Janet Reno speaks at PSU

Former Attorney General Janet Reno spoke to progressive lawyers at Portland State yesterday, thanking them for their work on the Death With Dignity Act and encouraging them to advance progressive legal thought.


Reno spoke at the kickoff of the new Portland lawyer chapter of the American Constitution Society, a national association of progressive legal and policy experts. The group, which Reno helped start after the 2000 election, has 138 student chapters and 19 lawyer chapters.


“I want to salute the people here who have worked on assisted suicide. You’ve made Oregon a model for lawyer participation,” Reno said. “I just urge you to keep on reminding us how real democracy can be.”


The first woman attorney general said she let herself “get cussed at and fussed at and generally figuratively beaten about the ears” during her term because she believes in the power of the law to provide justice. “And besides,” she added, slipping into the same self-deprecation that put her in the comedy spotlight, “how else are you going to get on Saturday Night Live?”


Reno said she has remained passionate about justice issues since exiting the attorney general post in 2001.


Now that she is not speaking as a representative for the Clinton administration, “I feel free to talk about issues as my issues,” Reno said. Throughout the evening, she emphasized the importance of the Innocence Project, which has overturned 163 convictions with DNA tests. She asked lawyers to donate time working pro bono with Innocence Project cases.


“Can we afford to let one more death penalty be carried out in this country when we are still so uncertain of our ability to identify people?” Reno said, reminding the audience of the fallibility of witness memory.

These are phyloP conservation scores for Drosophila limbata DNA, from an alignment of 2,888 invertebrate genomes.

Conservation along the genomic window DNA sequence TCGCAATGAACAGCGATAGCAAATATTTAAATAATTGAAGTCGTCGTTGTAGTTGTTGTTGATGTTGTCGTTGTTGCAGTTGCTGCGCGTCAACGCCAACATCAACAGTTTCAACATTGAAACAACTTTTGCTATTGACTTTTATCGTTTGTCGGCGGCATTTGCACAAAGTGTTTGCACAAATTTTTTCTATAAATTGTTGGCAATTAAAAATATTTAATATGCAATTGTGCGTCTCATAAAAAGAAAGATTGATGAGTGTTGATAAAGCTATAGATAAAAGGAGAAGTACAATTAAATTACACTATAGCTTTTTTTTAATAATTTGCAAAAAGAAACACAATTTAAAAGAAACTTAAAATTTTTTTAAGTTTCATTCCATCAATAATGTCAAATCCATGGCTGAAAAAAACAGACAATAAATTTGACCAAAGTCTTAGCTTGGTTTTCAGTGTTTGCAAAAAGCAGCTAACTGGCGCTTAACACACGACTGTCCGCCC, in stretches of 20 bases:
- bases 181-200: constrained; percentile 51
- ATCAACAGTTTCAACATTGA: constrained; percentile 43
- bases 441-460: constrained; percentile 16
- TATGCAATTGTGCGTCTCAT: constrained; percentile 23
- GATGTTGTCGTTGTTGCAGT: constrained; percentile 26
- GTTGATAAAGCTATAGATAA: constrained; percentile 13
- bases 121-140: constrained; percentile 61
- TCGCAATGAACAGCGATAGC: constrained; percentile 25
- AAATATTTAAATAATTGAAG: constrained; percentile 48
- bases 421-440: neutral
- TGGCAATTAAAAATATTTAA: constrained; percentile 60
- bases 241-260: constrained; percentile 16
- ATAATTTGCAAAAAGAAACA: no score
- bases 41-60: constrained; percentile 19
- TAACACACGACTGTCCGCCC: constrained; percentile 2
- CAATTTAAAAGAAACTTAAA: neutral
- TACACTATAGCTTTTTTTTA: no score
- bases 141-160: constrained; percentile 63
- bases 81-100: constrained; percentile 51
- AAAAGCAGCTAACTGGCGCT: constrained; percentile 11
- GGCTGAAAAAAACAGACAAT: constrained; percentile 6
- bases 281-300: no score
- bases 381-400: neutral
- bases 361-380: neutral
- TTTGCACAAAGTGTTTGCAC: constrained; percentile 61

Reno’s appearance coincides with the recent arguments over Oregon’s Death With Dignity Act in the Supreme Court. U.S. attorneys general under the Bush administration have challenged the unique law, saying it violates federal drug law. Reno’s original assessment, which determined the 1994 law was protected, has made her a hero to some supporters of the Death With Dignity Act.


Claire Simons, director of media relations for the national group Compassion and Choices, attended the kickoff to see Reno. When talking about the current Supreme Court case, “I keep telling everyone, read the Reno statement, just read the Reno statement,” Simons said.


The ACS makes no bones about its leftist leanings. Supporters say the four-year-old group is a reaction to conservative legal groups’ work.


“Conservative theories dominate not just political discussion but public discussion,” said Lisa Brown, ACS executive director said. “It’s time to push back.”


“Just as the Federalist Society has led the charge of conservative legal thinking – for the last 20 years, the liberals have finally started a countercharge,” ACS steering committee member Cody Hoesly wrote on the liberal blog BlueOregon.com.


All members of the Portland chapter work as volunteers, Hoesly said.


Oregon Attorney General Hardy Myers praised Reno’s “palpable integrity” and openness, saying that when he served under Reno, all state attorneys general were given Reno’s home number.


Third-year law student Lucas Meyer hoped the new lawyer chapter would help revive his ACS student chapter at Lewis and Clark. For now, he said, there is no liberal group to represent constitutional law students. Another student chapter exists at the University of Oregon.


The new ACS chapter plans to sponsor local forums. For more information, visit www.acslaw.org.